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1.
Dev Psychol ; 57(12): 2250-2264, 2021 Dec.
Artículo en Inglés | MEDLINE | ID: mdl-34928672

RESUMEN

Adolescent marijuana use has become increasingly more problematic compared with the past; thus, understanding developmental processes that increase the liability of marijuana use is essential. Two developmental pathways to adolescent substance use have been proposed: an externalizing pathway that emphasizes the expression of aggressive and delinquent behavior, and an internalizing pathway that emphasizes the role of depressive symptoms and negative affect. In this study, we aimed to examine the synergistic role of impulsiveness and sensation seeking in the two risk pathways to determine whether both high and low levels of the traits are risk factors for marijuana use. Our study included 343 adolescents (52% were girls, 78% identified as Hispanic) that oversampled high-risk youth (78% had a family history of substance use disorder), assessed biannually between the ages of 13-16 years old. Moderated mediation analyses revealed that high levels of sensation seeking indirectly predicted marijuana use through higher mean levels of externalizing behavior. The positive relationship between sensation seeking and externalizing behavior was only significant at high levels of impulsiveness. Conversely, low levels of sensation seeking indirectly predicted marijuana use through higher mean levels of internalizing behavior. The negative relationship between sensation seeking and internalizing behavior was only significant at low levels of impulsiveness. Collectively, these results demonstrate that high and low levels of both impulsiveness and sensation seeking confer increased risk of marijuana use, albeit through different mechanisms. (PsycInfo Database Record (c) 2021 APA, all rights reserved).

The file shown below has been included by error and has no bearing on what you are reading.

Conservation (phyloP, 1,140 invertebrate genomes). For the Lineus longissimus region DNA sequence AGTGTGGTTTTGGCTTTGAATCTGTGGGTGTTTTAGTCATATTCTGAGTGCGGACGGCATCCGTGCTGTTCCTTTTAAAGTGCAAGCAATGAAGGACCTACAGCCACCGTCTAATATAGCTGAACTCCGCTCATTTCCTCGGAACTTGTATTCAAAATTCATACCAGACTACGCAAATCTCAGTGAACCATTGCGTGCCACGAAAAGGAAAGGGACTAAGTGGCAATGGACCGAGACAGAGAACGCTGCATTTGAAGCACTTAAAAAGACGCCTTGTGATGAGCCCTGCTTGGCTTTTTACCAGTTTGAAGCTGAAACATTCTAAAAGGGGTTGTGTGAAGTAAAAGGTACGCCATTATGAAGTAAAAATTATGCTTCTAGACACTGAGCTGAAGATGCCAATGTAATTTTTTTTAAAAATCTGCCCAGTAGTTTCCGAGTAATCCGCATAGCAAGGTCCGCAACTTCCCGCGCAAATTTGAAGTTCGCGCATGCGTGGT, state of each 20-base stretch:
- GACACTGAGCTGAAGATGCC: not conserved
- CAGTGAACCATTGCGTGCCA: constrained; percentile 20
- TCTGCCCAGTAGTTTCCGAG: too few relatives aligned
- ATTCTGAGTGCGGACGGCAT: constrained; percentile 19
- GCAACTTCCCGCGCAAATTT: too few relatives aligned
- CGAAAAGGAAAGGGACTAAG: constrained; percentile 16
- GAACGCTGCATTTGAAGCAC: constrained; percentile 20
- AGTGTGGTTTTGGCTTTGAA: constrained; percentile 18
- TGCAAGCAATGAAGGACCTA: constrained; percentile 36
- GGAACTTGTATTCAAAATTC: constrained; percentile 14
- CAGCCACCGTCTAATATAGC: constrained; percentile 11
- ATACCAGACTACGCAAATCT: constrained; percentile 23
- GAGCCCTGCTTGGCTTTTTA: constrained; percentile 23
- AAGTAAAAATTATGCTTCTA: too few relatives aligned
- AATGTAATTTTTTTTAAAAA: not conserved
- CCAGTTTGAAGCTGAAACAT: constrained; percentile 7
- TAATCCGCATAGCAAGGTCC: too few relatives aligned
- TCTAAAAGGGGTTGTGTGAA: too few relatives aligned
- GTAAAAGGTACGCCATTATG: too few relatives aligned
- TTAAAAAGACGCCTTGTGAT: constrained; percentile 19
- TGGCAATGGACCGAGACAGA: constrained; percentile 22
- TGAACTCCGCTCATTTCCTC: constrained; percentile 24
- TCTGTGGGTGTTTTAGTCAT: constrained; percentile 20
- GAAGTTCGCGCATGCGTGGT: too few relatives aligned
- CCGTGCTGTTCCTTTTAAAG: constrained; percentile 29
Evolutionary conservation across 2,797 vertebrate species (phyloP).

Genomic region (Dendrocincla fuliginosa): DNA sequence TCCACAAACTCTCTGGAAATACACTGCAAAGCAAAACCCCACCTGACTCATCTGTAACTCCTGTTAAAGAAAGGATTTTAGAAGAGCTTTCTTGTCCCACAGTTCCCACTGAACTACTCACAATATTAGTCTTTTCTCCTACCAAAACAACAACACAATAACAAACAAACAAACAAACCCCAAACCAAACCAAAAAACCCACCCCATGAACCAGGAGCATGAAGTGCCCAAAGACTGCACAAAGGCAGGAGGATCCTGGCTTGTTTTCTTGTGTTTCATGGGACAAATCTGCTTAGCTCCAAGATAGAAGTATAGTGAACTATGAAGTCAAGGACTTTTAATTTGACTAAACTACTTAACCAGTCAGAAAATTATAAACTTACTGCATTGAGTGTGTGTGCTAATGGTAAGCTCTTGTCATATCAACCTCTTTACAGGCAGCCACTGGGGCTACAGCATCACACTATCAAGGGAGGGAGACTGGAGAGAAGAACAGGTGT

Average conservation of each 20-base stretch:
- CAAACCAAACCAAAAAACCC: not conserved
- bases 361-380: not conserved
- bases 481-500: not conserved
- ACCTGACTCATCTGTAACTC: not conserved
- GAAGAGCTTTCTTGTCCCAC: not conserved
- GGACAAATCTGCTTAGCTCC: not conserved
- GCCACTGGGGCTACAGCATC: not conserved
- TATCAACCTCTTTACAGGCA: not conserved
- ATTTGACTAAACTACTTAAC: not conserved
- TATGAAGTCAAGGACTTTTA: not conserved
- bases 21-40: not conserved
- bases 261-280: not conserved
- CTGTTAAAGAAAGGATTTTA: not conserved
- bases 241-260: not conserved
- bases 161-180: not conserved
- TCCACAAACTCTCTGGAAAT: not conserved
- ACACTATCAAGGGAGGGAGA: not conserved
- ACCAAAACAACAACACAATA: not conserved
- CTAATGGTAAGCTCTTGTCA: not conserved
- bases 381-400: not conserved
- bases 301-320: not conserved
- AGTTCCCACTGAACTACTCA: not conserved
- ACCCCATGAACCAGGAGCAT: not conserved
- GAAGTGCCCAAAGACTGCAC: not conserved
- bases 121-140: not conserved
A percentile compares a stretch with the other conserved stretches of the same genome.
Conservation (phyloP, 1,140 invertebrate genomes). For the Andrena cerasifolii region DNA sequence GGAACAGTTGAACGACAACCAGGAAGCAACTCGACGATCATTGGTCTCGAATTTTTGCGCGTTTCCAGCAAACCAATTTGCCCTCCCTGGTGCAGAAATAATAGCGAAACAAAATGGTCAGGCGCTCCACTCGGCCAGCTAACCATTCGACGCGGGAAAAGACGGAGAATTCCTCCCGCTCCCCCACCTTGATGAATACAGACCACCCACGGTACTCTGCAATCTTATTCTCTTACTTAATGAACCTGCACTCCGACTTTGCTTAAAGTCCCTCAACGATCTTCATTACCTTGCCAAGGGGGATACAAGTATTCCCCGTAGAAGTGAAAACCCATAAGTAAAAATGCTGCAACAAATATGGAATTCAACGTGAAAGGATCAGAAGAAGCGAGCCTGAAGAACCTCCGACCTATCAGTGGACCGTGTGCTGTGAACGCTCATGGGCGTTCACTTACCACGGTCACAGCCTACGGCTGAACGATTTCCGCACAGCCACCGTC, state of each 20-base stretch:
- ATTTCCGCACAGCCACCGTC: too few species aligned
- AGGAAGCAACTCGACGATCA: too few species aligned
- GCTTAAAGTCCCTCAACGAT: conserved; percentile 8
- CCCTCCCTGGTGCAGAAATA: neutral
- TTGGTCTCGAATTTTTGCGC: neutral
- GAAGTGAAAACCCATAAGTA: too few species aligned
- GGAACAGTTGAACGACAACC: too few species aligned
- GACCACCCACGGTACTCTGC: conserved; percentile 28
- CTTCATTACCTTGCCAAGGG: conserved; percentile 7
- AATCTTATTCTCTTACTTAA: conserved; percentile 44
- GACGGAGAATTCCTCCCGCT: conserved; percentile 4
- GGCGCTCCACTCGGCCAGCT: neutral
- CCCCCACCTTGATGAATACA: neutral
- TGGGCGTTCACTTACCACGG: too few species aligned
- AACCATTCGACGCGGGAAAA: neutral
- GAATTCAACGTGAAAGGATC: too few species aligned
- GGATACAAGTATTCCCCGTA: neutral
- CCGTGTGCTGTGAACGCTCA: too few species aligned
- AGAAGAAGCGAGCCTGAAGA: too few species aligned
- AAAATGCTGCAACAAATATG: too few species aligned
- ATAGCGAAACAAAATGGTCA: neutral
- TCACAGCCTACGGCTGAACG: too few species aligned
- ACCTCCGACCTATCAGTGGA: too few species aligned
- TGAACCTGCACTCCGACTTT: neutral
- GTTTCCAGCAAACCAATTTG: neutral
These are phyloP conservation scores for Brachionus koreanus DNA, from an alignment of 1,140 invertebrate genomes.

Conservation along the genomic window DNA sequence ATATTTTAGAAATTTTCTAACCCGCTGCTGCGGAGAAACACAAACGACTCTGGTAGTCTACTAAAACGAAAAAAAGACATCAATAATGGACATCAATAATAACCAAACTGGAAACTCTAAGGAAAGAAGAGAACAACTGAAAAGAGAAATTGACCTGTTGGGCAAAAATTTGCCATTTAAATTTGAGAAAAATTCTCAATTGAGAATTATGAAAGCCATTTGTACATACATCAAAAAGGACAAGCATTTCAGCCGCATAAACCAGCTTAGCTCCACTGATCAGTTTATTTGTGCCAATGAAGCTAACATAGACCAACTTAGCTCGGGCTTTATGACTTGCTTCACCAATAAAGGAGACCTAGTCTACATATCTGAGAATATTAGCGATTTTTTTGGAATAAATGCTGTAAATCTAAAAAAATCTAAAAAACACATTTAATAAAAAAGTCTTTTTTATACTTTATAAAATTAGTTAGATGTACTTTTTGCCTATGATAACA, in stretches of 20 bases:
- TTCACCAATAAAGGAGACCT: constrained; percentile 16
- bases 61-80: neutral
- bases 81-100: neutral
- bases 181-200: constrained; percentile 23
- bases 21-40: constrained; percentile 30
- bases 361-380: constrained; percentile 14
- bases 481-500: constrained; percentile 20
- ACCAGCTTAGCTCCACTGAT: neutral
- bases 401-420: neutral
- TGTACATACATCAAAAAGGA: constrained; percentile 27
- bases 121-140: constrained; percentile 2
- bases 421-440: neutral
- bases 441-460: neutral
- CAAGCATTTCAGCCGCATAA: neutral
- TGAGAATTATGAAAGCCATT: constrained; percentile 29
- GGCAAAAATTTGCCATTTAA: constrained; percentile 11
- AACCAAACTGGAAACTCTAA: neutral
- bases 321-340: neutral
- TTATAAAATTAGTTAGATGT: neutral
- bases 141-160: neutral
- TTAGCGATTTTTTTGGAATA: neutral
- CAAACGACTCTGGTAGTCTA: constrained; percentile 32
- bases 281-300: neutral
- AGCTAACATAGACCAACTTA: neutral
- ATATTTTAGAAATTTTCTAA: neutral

Asunto(s)
Fumar Marihuana , Uso de la Marihuana , Trastornos Relacionados con Sustancias , Adolescente , Cognición , Femenino , Humanos , Sensación
2.
Child Psychiatry Hum Dev ; 52(5): 978-993, 2021 10.
Artículo en Inglés | MEDLINE | ID: mdl-33067711

RESUMEN

Youth with a family history of substance use disorder (FH+) are more prone to have externalizing and internalizing problems compared to youth without a family history of substance use disorder (FH-), increasing the likelihood of later maladjustment. However, mechanisms for this association remain understudied. In this longitudinal study, we examined if FH+ youth are more likely to experience early-life stressors (ELS), which in turn would increase impulsivity and the expression of externalizing and internalizing behaviors. Data were collected from youth and a parent (n = 386) during a baseline assessment (age 10-12 years) and every six months when the youth was 13-16 years old. In support of the primary hypothesis, FH+ youth reported higher levels of externalizing and internalizing behaviors through ELS to impulsivity providing a developmental pathway through which FH+ youth are more prone to externalizing and internalizing problems.


Asunto(s)
Experiencias Adversas de la Infancia , Trastornos Relacionados con Sustancias , Adolescente , Niño , Humanos , Conducta Impulsiva , Estudios Longitudinales , Padres
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